Protecting Privacy in the Age of Big Data

Changes in technology mean that the Fourth Amendment protects a lot less than you think. But law professors (and Supreme Court justices) are redefining what privacy means in the 21st century.

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Edward Snowden’s leak of secret NSA programs designed to monitor has dominated the news in recent days, with no less than Daniel Ellsburg, perhaps the most famous leaker in American history, saying that the importance of Snowden’s leak goes beyond even his own leaking of the Pentagon Papers. Ellsburg’s leak helped stop the Vietnam war; he hopes Snowden’s will “roll back a key part of what has amounted to an ‘executive coup’ against the U.S. constitution“:

[W]hat is not legitimate is to use a secrecy system to hide programs that are blatantly unconstitutional in their breadth and potential abuse. Neither the president nor Congress as a whole may by themselves revoke the fourth amendment – and that’s why what Snowden has revealed so far was secret from the American people.

Except Ellsburg may not be right about that: whether or not the revealed NSA programs violate the Fourth Amendment. For a refresher, here it is:

The right of the people to be secure in their persons, houses, papers, and effects, against unreasonable searches and seizures, shall not be violated, and no warrants shall issue, but upon probable cause, supported by oath or affirmation, and particularly describing the place to be searched, and the persons or things to be seized.

The way constitutional law often works is by extended metaphor: we look for metaphors in past law to figure out how that law extends to the present. Looking at the Fourth Amendment, you might think that “secure” in your “papers” would be a pretty good start for the government not being able to monitor the contents of your e-mail, as the Guardian has reported about the PRISM program.

But “secure” has a broad meaning. I know, using Gmail, that Google monitors the emails I send in order to target advertising to me. So I’m actually sharing my deepest, darkest secrets with a giant company, under the belief that all they really care about is stuff I might want to buy, which in my experience they’re not very good at figuring out.

And that form of sharing—that I’m voluntarily giving my information to a third party—has implications for whether or not the government accessing it is constitutional.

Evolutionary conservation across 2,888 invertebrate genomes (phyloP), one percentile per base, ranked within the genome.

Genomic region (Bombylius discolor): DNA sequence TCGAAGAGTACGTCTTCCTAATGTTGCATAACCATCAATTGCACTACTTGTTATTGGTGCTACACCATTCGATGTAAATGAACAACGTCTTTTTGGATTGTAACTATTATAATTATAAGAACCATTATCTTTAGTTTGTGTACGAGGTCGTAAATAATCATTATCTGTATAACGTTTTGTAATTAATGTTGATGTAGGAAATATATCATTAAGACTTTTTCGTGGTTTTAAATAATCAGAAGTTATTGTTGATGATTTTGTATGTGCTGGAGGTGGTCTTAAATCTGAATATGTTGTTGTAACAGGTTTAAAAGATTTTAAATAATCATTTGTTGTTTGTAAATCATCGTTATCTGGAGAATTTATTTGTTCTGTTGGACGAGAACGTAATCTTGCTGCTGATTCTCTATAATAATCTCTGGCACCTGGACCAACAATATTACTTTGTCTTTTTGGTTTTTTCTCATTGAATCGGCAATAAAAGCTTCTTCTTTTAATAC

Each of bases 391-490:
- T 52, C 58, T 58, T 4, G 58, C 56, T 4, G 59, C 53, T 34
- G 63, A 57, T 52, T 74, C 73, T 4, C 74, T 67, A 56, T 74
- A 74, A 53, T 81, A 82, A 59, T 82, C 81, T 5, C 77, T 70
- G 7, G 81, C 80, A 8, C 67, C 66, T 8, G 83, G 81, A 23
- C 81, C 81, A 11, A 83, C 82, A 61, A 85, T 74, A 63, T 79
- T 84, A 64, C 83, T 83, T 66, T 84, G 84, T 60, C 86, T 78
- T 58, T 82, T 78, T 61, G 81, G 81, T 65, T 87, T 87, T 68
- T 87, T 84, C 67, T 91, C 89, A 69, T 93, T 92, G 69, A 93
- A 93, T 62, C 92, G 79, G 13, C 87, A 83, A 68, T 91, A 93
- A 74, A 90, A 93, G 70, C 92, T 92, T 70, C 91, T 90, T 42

A few years ago the University of Chicago held a symposium on surveillance law, after a number of revelations about the NSA’s monitoring of electronic communications had already broken. One of the contributions was from Christopher Slobogin, a professor of law at the University of Florida, writing on “Government Data Mining and the Fourth Amendment.” Slobogin writes:

The implications of Miller and Smith for data mining are fairly clear. These cases stand for the proposition that the government can obtain information about us from third parties without worrying about the Fourth Amendment. Since virtually all information obtained through data mining comes from third party record holders-either the government itself, commercial data brokers, or a commercial entity like a bank—its acquisition does not implicate the Fourth Amendment.

Miller held that a subpoena for bank information “was not a search because Miller could not reasonably expect his bank information to remain private.” A person using a bank, the Court held, “takes the risk, in revealing his affairs to another, that the information will be conveyed to the Government… even if that information is revealed on the assumption that it will be used only for a limited purpose and the confidence placed in the third party will not be betrayed.”

Shortly after Miller, the Court followed up with Smith: “any expectation we might have that phone company logs are private is unreasonable because we know that phone companies keep records of the numbers we dial.”

So when I send emails, I “reveal my affairs to another” [Google] with the assumption that it will be “used for a limited purpose” [targeting advertising] and that they won’t betray my confidence by letting the NSA at my stuff. As Rebecca Rosen writes, “it seems that many of the legal questions will hinge on whether the Internet companies voluntarily participated in the program. If that is the case, that might be enough to satisfy any Fourth Amendment concerns.”

If you think this sounds crazy, you are not necessarily alone. Joining the Court in the 2012 case U.S. v. Jones (about whether sticking a GPS on a suspect’s car constitutes a search), Sonia Sotomayor wrote: